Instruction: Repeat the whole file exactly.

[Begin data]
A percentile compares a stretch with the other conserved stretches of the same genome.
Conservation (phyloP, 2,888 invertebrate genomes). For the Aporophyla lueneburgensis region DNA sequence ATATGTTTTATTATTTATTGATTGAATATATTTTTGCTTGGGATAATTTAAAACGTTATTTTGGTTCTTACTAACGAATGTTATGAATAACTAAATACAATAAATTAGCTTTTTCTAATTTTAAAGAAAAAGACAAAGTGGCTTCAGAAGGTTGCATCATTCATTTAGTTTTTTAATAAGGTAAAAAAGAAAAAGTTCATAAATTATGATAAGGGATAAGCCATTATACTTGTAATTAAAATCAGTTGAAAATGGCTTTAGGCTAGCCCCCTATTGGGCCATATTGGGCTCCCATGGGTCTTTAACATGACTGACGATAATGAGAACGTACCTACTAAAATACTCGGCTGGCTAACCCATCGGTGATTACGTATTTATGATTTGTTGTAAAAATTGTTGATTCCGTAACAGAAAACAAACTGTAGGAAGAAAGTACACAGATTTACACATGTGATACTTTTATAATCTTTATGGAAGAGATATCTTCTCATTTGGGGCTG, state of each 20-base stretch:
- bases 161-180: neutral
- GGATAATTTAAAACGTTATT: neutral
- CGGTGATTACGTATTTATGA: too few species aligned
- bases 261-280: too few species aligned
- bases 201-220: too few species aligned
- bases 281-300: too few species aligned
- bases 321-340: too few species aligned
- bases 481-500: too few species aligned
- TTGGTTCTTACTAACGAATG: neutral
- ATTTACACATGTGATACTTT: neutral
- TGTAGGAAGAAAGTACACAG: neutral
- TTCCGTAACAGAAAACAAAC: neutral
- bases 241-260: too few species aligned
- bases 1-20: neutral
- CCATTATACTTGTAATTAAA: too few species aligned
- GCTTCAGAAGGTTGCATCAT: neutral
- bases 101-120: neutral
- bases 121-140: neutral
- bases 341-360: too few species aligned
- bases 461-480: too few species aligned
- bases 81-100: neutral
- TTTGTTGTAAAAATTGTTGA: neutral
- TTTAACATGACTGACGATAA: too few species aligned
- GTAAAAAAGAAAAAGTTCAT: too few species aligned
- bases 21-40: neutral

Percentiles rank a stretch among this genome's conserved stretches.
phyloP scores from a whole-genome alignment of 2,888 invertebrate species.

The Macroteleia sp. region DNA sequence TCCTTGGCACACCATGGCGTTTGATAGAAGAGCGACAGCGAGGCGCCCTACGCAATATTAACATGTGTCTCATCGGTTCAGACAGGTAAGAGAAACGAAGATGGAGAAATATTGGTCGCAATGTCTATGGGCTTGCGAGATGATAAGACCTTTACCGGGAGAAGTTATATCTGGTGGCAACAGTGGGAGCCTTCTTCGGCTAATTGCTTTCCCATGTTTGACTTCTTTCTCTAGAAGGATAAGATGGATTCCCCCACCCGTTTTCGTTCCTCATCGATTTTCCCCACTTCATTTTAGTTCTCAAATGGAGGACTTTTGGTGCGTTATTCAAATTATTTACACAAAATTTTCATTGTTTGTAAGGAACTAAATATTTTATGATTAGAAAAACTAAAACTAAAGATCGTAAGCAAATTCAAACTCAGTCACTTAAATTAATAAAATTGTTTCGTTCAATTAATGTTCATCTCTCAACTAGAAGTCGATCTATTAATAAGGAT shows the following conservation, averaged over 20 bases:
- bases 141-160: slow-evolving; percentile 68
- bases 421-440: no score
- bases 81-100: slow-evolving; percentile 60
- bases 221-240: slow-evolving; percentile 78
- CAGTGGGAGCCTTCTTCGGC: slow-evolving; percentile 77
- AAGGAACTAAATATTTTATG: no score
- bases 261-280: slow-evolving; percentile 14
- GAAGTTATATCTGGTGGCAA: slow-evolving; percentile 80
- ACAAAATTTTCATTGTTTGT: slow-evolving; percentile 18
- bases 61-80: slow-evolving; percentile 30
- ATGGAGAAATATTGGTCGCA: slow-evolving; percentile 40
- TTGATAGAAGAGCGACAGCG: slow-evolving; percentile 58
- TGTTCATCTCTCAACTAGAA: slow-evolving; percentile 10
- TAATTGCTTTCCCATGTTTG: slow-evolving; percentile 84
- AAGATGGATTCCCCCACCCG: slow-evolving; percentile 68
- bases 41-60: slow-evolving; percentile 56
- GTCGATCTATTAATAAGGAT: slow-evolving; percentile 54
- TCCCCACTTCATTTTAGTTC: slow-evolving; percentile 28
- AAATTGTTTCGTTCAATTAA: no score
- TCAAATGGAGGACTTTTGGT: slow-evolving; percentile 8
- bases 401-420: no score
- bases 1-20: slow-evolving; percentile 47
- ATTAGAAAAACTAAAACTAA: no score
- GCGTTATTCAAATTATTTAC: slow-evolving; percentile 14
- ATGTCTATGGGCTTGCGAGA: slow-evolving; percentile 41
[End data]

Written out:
A percentile compares a stretch with the other conserved stretches of the same genome.
Conservation (phyloP, 2,888 invertebrate genomes). For the Aporophyla lueneburgensis region DNA sequence ATATGTTTTATTATTTATTGATTGAATATATTTTTGCTTGGGATAATTTAAAACGTTATTTTGGTTCTTACTAACGAATGTTATGAATAACTAAATACAATAAATTAGCTTTTTCTAATTTTAAAGAAAAAGACAAAGTGGCTTCAGAAGGTTGCATCATTCATTTAGTTTTTTAATAAGGTAAAAAAGAAAAAGTTCATAAATTATGATAAGGGATAAGCCATTATACTTGTAATTAAAATCAGTTGAAAATGGCTTTAGGCTAGCCCCCTATTGGGCCATATTGGGCTCCCATGGGTCTTTAACATGACTGACGATAATGAGAACGTACCTACTAAAATACTCGGCTGGCTAACCCATCGGTGATTACGTATTTATGATTTGTTGTAAAAATTGTTGATTCCGTAACAGAAAACAAACTGTAGGAAGAAAGTACACAGATTTACACATGTGATACTTTTATAATCTTTATGGAAGAGATATCTTCTCATTTGGGGCTG, state of each 20-base stretch:
- bases 161-180: neutral
- GGATAATTTAAAACGTTATT: neutral
- CGGTGATTACGTATTTATGA: too few species aligned
- bases 261-280: too few species aligned
- bases 201-220: too few species aligned
- bases 281-300: too few species aligned
- bases 321-340: too few species aligned
- bases 481-500: too few species aligned
- TTGGTTCTTACTAACGAATG: neutral
- ATTTACACATGTGATACTTT: neutral
- TGTAGGAAGAAAGTACACAG: neutral
- TTCCGTAACAGAAAACAAAC: neutral
- bases 241-260: too few species aligned
- bases 1-20: neutral
- CCATTATACTTGTAATTAAA: too few species aligned
- GCTTCAGAAGGTTGCATCAT: neutral
- bases 101-120: neutral
- bases 121-140: neutral
- bases 341-360: too few species aligned
- bases 461-480: too few species aligned
- bases 81-100: neutral
- TTTGTTGTAAAAATTGTTGA: neutral
- TTTAACATGACTGACGATAA: too few species aligned
- GTAAAAAAGAAAAAGTTCAT: too few species aligned
- bases 21-40: neutral

Percentiles rank a stretch among this genome's conserved stretches.
phyloP scores from a whole-genome alignment of 2,888 invertebrate species.

The Macroteleia sp. region DNA sequence TCCTTGGCACACCATGGCGTTTGATAGAAGAGCGACAGCGAGGCGCCCTACGCAATATTAACATGTGTCTCATCGGTTCAGACAGGTAAGAGAAACGAAGATGGAGAAATATTGGTCGCAATGTCTATGGGCTTGCGAGATGATAAGACCTTTACCGGGAGAAGTTATATCTGGTGGCAACAGTGGGAGCCTTCTTCGGCTAATTGCTTTCCCATGTTTGACTTCTTTCTCTAGAAGGATAAGATGGATTCCCCCACCCGTTTTCGTTCCTCATCGATTTTCCCCACTTCATTTTAGTTCTCAAATGGAGGACTTTTGGTGCGTTATTCAAATTATTTACACAAAATTTTCATTGTTTGTAAGGAACTAAATATTTTATGATTAGAAAAACTAAAACTAAAGATCGTAAGCAAATTCAAACTCAGTCACTTAAATTAATAAAATTGTTTCGTTCAATTAATGTTCATCTCTCAACTAGAAGTCGATCTATTAATAAGGAT shows the following conservation, averaged over 20 bases:
- bases 141-160: slow-evolving; percentile 68
- bases 421-440: no score
- bases 81-100: slow-evolving; percentile 60
- bases 221-240: slow-evolving; percentile 78
- CAGTGGGAGCCTTCTTCGGC: slow-evolving; percentile 77
- AAGGAACTAAATATTTTATG: no score
- bases 261-280: slow-evolving; percentile 14
- GAAGTTATATCTGGTGGCAA: slow-evolving; percentile 80
- ACAAAATTTTCATTGTTTGT: slow-evolving; percentile 18
- bases 61-80: slow-evolving; percentile 30
- ATGGAGAAATATTGGTCGCA: slow-evolving; percentile 40
- TTGATAGAAGAGCGACAGCG: slow-evolving; percentile 58
- TGTTCATCTCTCAACTAGAA: slow-evolving; percentile 10
- TAATTGCTTTCCCATGTTTG: slow-evolving; percentile 84
- AAGATGGATTCCCCCACCCG: slow-evolving; percentile 68
- bases 41-60: slow-evolving; percentile 56
- GTCGATCTATTAATAAGGAT: slow-evolving; percentile 54
- TCCCCACTTCATTTTAGTTC: slow-evolving; percentile 28
- AAATTGTTTCGTTCAATTAA: no score
- TCAAATGGAGGACTTTTGGT: slow-evolving; percentile 8
- bases 401-420: no score
- bases 1-20: slow-evolving; percentile 47
- ATTAGAAAAACTAAAACTAA: no score
- GCGTTATTCAAATTATTTAC: slow-evolving; percentile 14
- ATGTCTATGGGCTTGCGAGA: slow-evolving; percentile 41